appreciating the good weekend

It is rare that we have whole weekends that are free of major incidents. I think that the major weekend related struggle for M is simply the change of routine from our very scheduled weekdays.  This past weekend was one of those rare successes. Now, I am pretty sure that what I define as a successful day, other parents may feel like was a disaster.  Changing my expectations of successful parenting has helped to keep me sane.

My strategy this weekend (which also happens to be my mom’s primary parenting strategy) was to lead the kids through physically exhausting activities.  This is also was the key to success in training our overly energetic puppy 10 years ago.  This can sometimes backfire with M as if he is too tired, he can get exceptionally cranky.   This past weekend it worked.  We spent 3 hours at the indoor playground on Friday after daycare, we went to the natural history museum and ran through the gardens on Saturday morning.  On Sunday, we did our normal gymnastics class followed by a 3.5 mile (round trip) hike up to a waterfall.  M hiked nearly the entire time. M2 needed to be carried a little bit, but not even as much as I thought.

After our hike, they napped in the car a bit, but awoke as we pulled into our driveway.   M was a bit cranky as he normally is when he gets woken up.  He had a small meltdown but I ended up getting him settled on the couch watching the Minions movie.  Then the best thing happened, the boy who hates being touched curled up next to me and snuggled for a bit.  It was lovely. Then a few hours later, he ate a mostly normal dinner. This is also unusual. He is usually too dysregulated by the end of the day to eat much of anything besides cereal. Last night when I put him to bed and we talked about the day’s activities, we recounted all the fun we had, primarily our snake sightings i.e. rattlesnake and king snake. When said “I had a lot of fun with you today, M” he said “Fank you, mama!” and gave me the sweetest kiss.  It may not seem like much but he can be so oppositional that my expressions of love and affection are usually met with “NOOOOoooOOOOOOoo!” or just angry grunting.  It makes me feel hopeful for more days when we can find the right balance of activities for him to get him regulated.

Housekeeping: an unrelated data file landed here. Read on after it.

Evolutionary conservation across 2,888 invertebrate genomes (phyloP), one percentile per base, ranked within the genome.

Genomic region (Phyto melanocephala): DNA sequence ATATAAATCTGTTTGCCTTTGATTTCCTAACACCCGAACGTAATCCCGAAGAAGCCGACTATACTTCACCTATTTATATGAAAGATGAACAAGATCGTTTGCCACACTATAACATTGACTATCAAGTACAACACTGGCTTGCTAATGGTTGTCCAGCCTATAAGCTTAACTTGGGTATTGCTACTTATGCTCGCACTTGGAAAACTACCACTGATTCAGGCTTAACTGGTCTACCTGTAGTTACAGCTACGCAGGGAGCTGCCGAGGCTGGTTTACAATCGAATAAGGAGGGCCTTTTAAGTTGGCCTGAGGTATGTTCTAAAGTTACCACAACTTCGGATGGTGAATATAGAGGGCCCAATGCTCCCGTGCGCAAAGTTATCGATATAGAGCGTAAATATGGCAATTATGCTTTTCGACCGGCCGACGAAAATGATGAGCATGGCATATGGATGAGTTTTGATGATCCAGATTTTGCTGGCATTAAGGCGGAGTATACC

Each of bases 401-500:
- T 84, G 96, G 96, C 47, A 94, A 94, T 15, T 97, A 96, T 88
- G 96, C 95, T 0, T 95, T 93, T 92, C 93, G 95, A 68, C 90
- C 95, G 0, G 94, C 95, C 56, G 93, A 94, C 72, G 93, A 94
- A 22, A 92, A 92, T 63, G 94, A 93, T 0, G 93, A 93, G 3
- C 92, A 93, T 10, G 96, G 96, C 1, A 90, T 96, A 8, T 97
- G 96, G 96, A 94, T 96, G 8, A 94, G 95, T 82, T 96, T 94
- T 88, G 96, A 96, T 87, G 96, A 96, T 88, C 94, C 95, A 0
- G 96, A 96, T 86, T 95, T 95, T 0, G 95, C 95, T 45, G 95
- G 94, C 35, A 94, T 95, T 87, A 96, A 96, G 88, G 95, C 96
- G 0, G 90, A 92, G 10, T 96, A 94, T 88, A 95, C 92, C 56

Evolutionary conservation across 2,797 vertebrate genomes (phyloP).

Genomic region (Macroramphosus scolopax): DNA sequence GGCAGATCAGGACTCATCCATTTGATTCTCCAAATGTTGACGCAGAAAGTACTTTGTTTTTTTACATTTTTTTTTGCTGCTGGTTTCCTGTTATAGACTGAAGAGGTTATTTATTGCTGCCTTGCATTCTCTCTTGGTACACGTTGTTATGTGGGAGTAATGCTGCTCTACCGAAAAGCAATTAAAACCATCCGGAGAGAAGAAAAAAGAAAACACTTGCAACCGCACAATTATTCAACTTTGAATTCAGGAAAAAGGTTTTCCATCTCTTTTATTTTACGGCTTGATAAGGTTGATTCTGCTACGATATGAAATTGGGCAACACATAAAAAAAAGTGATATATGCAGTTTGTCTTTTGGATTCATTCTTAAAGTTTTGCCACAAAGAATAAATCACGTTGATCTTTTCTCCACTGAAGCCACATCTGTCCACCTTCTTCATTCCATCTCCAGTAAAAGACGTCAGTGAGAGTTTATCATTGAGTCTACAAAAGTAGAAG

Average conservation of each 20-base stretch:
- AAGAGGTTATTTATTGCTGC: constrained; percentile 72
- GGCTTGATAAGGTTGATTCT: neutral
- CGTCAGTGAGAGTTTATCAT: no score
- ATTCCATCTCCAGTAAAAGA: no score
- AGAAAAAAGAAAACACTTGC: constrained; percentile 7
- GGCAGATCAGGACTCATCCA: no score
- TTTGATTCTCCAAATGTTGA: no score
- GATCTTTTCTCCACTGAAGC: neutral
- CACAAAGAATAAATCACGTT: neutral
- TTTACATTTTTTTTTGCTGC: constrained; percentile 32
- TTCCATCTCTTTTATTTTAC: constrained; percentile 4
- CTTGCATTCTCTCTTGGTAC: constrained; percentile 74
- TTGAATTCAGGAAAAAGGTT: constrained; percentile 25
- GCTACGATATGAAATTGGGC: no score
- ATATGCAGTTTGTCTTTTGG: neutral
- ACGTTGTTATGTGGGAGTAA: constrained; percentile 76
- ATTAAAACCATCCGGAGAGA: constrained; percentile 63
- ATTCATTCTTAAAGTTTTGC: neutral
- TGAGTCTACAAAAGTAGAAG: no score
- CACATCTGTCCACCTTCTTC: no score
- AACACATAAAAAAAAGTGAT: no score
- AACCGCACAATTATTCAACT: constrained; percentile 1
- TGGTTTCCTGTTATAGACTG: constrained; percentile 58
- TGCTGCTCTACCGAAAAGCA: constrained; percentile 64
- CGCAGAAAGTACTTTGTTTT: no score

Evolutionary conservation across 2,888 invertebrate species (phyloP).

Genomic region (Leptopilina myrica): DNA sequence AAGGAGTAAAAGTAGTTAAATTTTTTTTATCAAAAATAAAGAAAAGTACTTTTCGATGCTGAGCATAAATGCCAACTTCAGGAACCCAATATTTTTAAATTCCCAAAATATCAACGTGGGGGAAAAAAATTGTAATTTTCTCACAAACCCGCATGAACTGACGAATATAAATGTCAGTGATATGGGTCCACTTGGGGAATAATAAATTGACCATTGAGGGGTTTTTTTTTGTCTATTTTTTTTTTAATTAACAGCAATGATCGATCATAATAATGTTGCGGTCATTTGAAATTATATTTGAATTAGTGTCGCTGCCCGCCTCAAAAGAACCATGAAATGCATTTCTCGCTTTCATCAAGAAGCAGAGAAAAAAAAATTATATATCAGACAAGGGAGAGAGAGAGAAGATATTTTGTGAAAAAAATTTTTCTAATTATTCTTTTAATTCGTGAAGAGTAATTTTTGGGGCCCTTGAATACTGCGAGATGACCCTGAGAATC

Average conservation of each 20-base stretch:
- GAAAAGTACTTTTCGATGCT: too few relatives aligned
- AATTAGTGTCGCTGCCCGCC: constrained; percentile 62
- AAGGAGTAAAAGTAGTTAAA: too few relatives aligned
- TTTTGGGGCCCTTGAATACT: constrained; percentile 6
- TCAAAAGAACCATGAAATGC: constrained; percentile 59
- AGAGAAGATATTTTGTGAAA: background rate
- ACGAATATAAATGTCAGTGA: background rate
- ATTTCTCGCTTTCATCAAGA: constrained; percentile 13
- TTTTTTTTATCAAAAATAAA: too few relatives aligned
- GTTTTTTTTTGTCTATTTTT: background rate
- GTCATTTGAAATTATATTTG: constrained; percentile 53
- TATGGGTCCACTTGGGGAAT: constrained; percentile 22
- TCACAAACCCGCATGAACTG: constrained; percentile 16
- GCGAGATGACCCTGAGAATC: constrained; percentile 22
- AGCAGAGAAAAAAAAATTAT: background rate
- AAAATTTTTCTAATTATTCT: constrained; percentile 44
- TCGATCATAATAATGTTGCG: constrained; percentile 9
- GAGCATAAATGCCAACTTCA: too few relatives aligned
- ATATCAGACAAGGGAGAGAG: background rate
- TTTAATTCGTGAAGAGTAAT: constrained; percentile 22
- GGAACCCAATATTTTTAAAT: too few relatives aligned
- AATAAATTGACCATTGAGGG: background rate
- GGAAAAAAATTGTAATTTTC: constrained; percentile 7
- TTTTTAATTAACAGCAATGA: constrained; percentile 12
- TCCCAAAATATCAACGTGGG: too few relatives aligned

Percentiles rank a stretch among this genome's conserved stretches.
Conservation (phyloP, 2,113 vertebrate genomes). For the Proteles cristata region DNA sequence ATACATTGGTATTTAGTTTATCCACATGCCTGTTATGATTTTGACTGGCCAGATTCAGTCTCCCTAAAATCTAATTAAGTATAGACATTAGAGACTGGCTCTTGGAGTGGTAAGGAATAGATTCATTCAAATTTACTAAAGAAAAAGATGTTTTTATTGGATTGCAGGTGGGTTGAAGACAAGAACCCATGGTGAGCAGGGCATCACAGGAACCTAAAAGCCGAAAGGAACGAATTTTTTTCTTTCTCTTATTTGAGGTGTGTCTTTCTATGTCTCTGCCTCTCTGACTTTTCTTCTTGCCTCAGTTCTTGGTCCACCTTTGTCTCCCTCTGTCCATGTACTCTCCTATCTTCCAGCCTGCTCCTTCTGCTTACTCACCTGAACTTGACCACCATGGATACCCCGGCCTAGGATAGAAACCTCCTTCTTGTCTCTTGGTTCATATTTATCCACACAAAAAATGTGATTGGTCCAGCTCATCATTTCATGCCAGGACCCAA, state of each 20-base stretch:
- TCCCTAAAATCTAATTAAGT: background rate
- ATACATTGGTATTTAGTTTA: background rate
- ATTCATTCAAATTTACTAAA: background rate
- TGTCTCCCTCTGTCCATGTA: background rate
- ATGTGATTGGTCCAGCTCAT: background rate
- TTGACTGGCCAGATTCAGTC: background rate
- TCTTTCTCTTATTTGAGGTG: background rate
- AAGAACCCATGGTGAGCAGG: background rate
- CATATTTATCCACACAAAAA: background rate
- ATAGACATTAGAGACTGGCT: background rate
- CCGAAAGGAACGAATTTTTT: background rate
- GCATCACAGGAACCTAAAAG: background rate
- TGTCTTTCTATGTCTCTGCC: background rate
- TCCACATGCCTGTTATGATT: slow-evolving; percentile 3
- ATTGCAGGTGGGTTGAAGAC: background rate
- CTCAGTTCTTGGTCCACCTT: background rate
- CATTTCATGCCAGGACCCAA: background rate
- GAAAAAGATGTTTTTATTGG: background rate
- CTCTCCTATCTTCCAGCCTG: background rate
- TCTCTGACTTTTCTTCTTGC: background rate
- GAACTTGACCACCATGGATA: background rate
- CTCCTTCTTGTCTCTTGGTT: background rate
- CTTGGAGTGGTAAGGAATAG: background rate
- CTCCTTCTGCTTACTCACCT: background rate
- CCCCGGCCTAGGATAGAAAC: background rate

Now, the weekend was far from perfect.  He had some obsessive moments.  He had trouble at the museum when he wanted to have his snack on the stairs near the fountain but I wasn’t understanding his vague attempt at describing where he wanted to sit.  He lost a favorite item somewhere and talked about it for 2 hours straight. He is still searching for a tiny plastic sword off a McDonald’s toy.  He woke up obsessed with it two days in a row.

Another parent at the museum gave me a judgy sidelong glance as I was trying to help M sort our his frustrations over the stair sitting.  I get it, to the outsider, my parenting strategies seem indulgent. I was trying to get him back to calm so that I could understand what he was trying to communicate.  He escalated to frustrated very quickly, as usual. My best defense against a full on meltdown is to be exceptionally compassionate and patient while he sorts out his feelings. In this case, we were blocking part of an uncrowded walkway and I was crouched down beside M, repeating, “I want to help, can you take some deep breaths?” as he scratched and bit me.  It was a bit of a scene.  But within 5 minutes, it was over, we were seated where he envisioned.  He was happily crunching on some chips. The reason I consider this a minor meltdown is because it was over in a few minutes, it didn’t ruin our day.  I didn’t lose it.  I didn’t have to drag him out of the museum. That parent’s judgements have stuck with me.  Its strange to think that in that moment when I felt very successful, someone else was considering me a failure.



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